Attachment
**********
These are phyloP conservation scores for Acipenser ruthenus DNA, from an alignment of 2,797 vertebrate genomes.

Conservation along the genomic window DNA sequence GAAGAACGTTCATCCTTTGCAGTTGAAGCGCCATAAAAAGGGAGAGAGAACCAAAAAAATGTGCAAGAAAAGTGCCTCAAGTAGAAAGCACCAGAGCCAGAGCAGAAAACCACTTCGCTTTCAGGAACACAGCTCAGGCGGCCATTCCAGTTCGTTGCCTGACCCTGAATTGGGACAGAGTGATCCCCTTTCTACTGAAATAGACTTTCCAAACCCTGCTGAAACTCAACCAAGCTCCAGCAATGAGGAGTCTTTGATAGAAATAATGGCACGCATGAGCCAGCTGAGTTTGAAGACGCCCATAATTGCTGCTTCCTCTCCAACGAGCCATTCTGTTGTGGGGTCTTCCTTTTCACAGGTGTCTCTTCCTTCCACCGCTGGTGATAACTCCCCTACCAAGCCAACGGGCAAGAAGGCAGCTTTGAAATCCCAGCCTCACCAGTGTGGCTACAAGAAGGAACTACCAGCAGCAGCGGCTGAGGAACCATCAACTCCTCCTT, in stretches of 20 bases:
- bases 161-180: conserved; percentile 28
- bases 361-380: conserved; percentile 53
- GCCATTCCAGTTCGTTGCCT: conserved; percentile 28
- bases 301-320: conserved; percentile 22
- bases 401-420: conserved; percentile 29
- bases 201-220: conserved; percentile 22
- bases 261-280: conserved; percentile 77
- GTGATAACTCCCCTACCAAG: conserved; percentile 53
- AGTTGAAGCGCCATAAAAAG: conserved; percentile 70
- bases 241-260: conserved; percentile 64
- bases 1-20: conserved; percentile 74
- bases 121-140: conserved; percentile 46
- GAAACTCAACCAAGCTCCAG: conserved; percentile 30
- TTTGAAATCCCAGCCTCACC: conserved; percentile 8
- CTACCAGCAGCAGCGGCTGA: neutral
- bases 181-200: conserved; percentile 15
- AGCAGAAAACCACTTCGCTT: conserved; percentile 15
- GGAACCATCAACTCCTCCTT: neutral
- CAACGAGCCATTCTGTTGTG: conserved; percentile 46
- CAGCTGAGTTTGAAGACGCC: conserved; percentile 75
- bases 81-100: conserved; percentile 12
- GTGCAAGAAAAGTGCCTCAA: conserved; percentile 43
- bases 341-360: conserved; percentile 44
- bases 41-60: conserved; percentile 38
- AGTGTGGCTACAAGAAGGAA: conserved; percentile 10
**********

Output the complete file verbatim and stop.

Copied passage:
These are phyloP conservation scores for Acipenser ruthenus DNA, from an alignment of 2,797 vertebrate genomes.

Conservation along the genomic window DNA sequence GAAGAACGTTCATCCTTTGCAGTTGAAGCGCCATAAAAAGGGAGAGAGAACCAAAAAAATGTGCAAGAAAAGTGCCTCAAGTAGAAAGCACCAGAGCCAGAGCAGAAAACCACTTCGCTTTCAGGAACACAGCTCAGGCGGCCATTCCAGTTCGTTGCCTGACCCTGAATTGGGACAGAGTGATCCCCTTTCTACTGAAATAGACTTTCCAAACCCTGCTGAAACTCAACCAAGCTCCAGCAATGAGGAGTCTTTGATAGAAATAATGGCACGCATGAGCCAGCTGAGTTTGAAGACGCCCATAATTGCTGCTTCCTCTCCAACGAGCCATTCTGTTGTGGGGTCTTCCTTTTCACAGGTGTCTCTTCCTTCCACCGCTGGTGATAACTCCCCTACCAAGCCAACGGGCAAGAAGGCAGCTTTGAAATCCCAGCCTCACCAGTGTGGCTACAAGAAGGAACTACCAGCAGCAGCGGCTGAGGAACCATCAACTCCTCCTT, in stretches of 20 bases:
- bases 161-180: conserved; percentile 28
- bases 361-380: conserved; percentile 53
- GCCATTCCAGTTCGTTGCCT: conserved; percentile 28
- bases 301-320: conserved; percentile 22
- bases 401-420: conserved; percentile 29
- bases 201-220: conserved; percentile 22
- bases 261-280: conserved; percentile 77
- GTGATAACTCCCCTACCAAG: conserved; percentile 53
- AGTTGAAGCGCCATAAAAAG: conserved; percentile 70
- bases 241-260: conserved; percentile 64
- bases 1-20: conserved; percentile 74
- bases 121-140: conserved; percentile 46
- GAAACTCAACCAAGCTCCAG: conserved; percentile 30
- TTTGAAATCCCAGCCTCACC: conserved; percentile 8
- CTACCAGCAGCAGCGGCTGA: neutral
- bases 181-200: conserved; percentile 15
- AGCAGAAAACCACTTCGCTT: conserved; percentile 15
- GGAACCATCAACTCCTCCTT: neutral
- CAACGAGCCATTCTGTTGTG: conserved; percentile 46
- CAGCTGAGTTTGAAGACGCC: conserved; percentile 75
- bases 81-100: conserved; percentile 12
- GTGCAAGAAAAGTGCCTCAA: conserved; percentile 43
- bases 341-360: conserved; percentile 44
- bases 41-60: conserved; percentile 38
- AGTGTGGCTACAAGAAGGAA: conserved; percentile 10